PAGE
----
“While other generations have faced tough employment markets as they entered adulthood, as some Boomers did during the 1981-1982 recession, the labor market recovery for Millennials has been much less robust following the Great Recession. A consistent 78% of men in the Gen X, Boomer and Silent generations were employed at ages 18 to 33, a share that dropped 10 points to 68% among Millennial men. In addition, while employment among young women had been increasing with each generation, it dropped 6 points between Gen X women in 1998 (69%) and Millennial women in 2014 (63%).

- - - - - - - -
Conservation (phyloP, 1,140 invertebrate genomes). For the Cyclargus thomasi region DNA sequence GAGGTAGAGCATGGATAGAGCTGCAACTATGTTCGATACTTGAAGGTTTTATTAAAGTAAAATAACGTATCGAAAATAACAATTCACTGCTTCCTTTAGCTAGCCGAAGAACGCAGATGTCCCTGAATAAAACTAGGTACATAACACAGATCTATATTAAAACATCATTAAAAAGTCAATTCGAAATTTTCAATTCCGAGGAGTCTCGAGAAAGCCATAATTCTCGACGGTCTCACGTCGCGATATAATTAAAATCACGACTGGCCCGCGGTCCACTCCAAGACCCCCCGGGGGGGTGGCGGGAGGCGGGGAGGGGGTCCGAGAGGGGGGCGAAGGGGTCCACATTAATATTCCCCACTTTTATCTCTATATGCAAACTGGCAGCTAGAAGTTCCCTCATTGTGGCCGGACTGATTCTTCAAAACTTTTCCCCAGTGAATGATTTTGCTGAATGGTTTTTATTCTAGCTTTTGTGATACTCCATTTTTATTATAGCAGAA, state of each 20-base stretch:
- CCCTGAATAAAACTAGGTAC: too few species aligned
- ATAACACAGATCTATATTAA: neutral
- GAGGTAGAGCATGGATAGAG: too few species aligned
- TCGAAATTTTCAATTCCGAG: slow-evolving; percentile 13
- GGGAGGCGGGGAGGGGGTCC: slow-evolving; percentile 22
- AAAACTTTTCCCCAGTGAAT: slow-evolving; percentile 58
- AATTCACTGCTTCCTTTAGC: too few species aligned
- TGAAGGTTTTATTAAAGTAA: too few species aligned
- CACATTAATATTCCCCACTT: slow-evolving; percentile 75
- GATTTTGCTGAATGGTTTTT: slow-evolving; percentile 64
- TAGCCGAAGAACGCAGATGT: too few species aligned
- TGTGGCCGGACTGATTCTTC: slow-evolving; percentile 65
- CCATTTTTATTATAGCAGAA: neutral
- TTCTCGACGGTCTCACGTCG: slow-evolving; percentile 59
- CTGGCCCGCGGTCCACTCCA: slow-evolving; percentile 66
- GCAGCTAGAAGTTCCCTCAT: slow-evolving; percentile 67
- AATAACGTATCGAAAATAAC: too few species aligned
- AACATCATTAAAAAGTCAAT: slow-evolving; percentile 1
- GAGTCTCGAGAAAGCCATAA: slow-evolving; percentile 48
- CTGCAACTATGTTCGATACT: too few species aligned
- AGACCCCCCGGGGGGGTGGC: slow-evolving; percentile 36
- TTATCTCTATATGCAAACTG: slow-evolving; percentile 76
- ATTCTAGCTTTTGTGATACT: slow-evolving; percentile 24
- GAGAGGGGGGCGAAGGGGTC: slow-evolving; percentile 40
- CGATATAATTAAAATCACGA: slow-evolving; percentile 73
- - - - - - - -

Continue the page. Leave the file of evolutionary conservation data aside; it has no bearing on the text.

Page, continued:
I believe that part of the problem with the outlook society has on Millennials stems from comparisons. The article that was mentioned earlier was simply trying to draw similarities between Millennials and Baby Boomers in hopes that they can find common ground and get along better. While I can see how the third and fourth points in the list included could easily be seen as negative attributes, why is it that the rest are? Since when is consistent feedback a bad thing so long as you take what you hear to heart and learn from it? Yes, we do want a job that allows balance between work and home life not only because we saw what it did to our parents’ generation, but because we have consistently been reminded that life is short. Think of all the tragedies and wars that we have witnessed in our short lifespan. And excuse us for taking these tragedies to heart and trying to make the world a better place.